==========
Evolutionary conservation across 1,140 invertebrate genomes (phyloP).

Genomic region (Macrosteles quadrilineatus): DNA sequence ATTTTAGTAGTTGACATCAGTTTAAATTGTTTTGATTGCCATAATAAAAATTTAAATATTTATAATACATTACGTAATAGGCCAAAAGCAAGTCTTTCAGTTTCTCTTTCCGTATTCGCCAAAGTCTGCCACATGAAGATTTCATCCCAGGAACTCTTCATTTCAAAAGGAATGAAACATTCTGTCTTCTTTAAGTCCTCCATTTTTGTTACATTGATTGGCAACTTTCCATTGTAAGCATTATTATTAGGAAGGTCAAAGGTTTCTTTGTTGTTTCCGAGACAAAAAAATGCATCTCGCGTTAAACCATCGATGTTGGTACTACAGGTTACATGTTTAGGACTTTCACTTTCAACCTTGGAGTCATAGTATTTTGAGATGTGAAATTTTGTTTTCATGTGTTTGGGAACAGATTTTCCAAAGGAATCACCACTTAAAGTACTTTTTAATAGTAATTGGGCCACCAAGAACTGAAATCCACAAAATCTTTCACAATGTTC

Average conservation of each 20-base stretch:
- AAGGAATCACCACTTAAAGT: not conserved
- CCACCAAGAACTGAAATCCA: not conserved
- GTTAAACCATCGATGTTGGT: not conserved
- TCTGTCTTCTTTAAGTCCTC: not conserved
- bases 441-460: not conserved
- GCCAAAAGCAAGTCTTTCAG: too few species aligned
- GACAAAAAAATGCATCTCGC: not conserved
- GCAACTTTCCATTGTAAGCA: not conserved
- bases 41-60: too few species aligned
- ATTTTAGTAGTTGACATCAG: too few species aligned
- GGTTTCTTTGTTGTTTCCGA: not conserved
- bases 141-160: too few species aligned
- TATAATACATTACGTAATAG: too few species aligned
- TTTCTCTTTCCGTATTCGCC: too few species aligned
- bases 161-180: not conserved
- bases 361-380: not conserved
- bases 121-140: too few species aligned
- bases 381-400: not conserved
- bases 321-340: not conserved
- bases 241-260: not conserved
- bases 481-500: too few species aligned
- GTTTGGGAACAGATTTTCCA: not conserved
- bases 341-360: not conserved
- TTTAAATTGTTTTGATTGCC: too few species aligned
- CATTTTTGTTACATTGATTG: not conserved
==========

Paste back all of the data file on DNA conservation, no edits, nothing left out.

Evolutionary conservation across 1,140 invertebrate genomes (phyloP).

Genomic region (Macrosteles quadrilineatus): DNA sequence ATTTTAGTAGTTGACATCAGTTTAAATTGTTTTGATTGCCATAATAAAAATTTAAATATTTATAATACATTACGTAATAGGCCAAAAGCAAGTCTTTCAGTTTCTCTTTCCGTATTCGCCAAAGTCTGCCACATGAAGATTTCATCCCAGGAACTCTTCATTTCAAAAGGAATGAAACATTCTGTCTTCTTTAAGTCCTCCATTTTTGTTACATTGATTGGCAACTTTCCATTGTAAGCATTATTATTAGGAAGGTCAAAGGTTTCTTTGTTGTTTCCGAGACAAAAAAATGCATCTCGCGTTAAACCATCGATGTTGGTACTACAGGTTACATGTTTAGGACTTTCACTTTCAACCTTGGAGTCATAGTATTTTGAGATGTGAAATTTTGTTTTCATGTGTTTGGGAACAGATTTTCCAAAGGAATCACCACTTAAAGTACTTTTTAATAGTAATTGGGCCACCAAGAACTGAAATCCACAAAATCTTTCACAATGTTC

Average conservation of each 20-base stretch:
- AAGGAATCACCACTTAAAGT: not conserved
- CCACCAAGAACTGAAATCCA: not conserved
- GTTAAACCATCGATGTTGGT: not conserved
- TCTGTCTTCTTTAAGTCCTC: not conserved
- bases 441-460: not conserved
- GCCAAAAGCAAGTCTTTCAG: too few species aligned
- GACAAAAAAATGCATCTCGC: not conserved
- GCAACTTTCCATTGTAAGCA: not conserved
- bases 41-60: too few species aligned
- ATTTTAGTAGTTGACATCAG: too few species aligned
- GGTTTCTTTGTTGTTTCCGA: not conserved
- bases 141-160: too few species aligned
- TATAATACATTACGTAATAG: too few species aligned
- TTTCTCTTTCCGTATTCGCC: too few species aligned
- bases 161-180: not conserved
- bases 361-380: not conserved
- bases 121-140: too few species aligned
- bases 381-400: not conserved
- bases 321-340: not conserved
- bases 241-260: not conserved
- bases 481-500: too few species aligned
- GTTTGGGAACAGATTTTCCA: not conserved
- bases 341-360: not conserved
- TTTAAATTGTTTTGATTGCC: too few species aligned
- CATTTTTGTTACATTGATTG: not conserved